Source: Health Quality and Safety Commission
This article was contributed by Jan Wallace, an Anglican priest living in Auckland.
A few years ago, I was invited to join the locality health forum for our hospital board area and became particularly interested in palliative care, also known as end-of-life care.
Through the local palliative care group, I heard about advance care planning (ACP), which is the process of thinking about, talking about and planning for future health care and end-of-life care.
I joined a community training programme and presented information to clubs and groups encouraging people to engage in ACP conversations. I wondered how many would go on to have conversations with their families, medical practitioners or complete their plan.
I was amazed how reluctant people were to talk about their end-of-life wishes. As an Anglican priest, I found many families had little knowledge of what their parents or loved ones would want when they were nearing the end of their lives. They were also unable to express their own wishes.
It also became obvious to me that parishioners and people I had ministered to had not told their families what they would like to happen. This was quite surprising to me, although I guess it is natural that people don’t wish to stress their nearest and dearest unnecessarily.
Helping people to complete their ACP is simply about listening to what the person wants to share and helping them to record it. It is a real privilege to be allowed to share these special times with people as they approach the end of their earthly life. Having those who love and care for them know their wishes provides them with peace and comfort.
Your ACP is your document to update as your condition or life changes. It can be shared with your GP and, in many areas, loaded into a patient management system, such as Manage My Health.
Tensions can arise when members of the family have different views on what their loved one would wish for when the end of their life is approaching and I have been called in to facilitate discussions when family members don’t agree.
This can be interesting, especially if people come from different cultures, faiths or generations. I have had a couple of discussions where a person wanted the cultural tradition for their parent. However, their parent has listened to their New Zealand-born adult grandchildren and, as a result, wanted to follow more western traditions.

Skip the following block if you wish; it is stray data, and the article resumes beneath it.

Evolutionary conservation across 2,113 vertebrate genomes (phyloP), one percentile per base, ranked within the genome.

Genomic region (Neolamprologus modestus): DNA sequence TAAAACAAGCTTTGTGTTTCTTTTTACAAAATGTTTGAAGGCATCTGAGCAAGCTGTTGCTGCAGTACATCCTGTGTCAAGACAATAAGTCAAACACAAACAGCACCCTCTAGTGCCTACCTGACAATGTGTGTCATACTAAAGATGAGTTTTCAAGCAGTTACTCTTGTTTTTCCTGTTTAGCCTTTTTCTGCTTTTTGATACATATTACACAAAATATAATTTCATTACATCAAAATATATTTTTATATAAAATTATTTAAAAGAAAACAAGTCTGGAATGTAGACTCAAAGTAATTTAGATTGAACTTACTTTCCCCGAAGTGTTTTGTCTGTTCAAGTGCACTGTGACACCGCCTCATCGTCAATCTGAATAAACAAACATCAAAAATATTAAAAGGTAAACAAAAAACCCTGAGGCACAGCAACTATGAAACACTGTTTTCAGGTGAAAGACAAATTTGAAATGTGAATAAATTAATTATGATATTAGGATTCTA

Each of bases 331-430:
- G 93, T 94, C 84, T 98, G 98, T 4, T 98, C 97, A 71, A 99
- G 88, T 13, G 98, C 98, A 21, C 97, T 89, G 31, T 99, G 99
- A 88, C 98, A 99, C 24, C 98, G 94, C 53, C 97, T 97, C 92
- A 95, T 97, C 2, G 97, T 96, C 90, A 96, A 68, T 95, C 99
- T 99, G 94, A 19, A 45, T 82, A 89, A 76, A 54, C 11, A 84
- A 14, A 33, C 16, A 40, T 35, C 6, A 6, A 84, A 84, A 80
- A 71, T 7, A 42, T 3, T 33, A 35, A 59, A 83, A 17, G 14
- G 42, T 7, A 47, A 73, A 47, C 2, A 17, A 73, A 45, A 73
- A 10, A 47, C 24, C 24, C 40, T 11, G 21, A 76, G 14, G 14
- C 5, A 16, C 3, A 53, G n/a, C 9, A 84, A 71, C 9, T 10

ACPs are not just for the elderly or terminally ill. A mother of late teen-aged children called me in when her ex-husband was hit by a drunk driver when he was standing beside his vehicle.
Medical staff advised that the dad’s life support needed to be switched off. He was a fit and healthy man, there was potential to donate his organs and his ex-wife had to make a decision about this with their children. Naturally, the mother found this extremely distressing and asked me to support her children.
At that time, I was not aware of ACPs. The situation would have been more easily dealt with and considerably less stressful for them if a plan had been in place.
I don’t believe it is right for young adults to be put in this position when we have the opportunity to make our own decisions and have them recorded. Often people will say ‘I have written it in my will’. That is too late, as the will is not usually read until after the funeral, so decisions and end-of-life care will already have been made.
The Health Quality & Safety Commission is leading a five-year strategy to promote advance care planning throughout New Zealand in partnership with district health boards. For further information, go to www.myacp.org.nz.
You are also welcome to email me on email@example.com.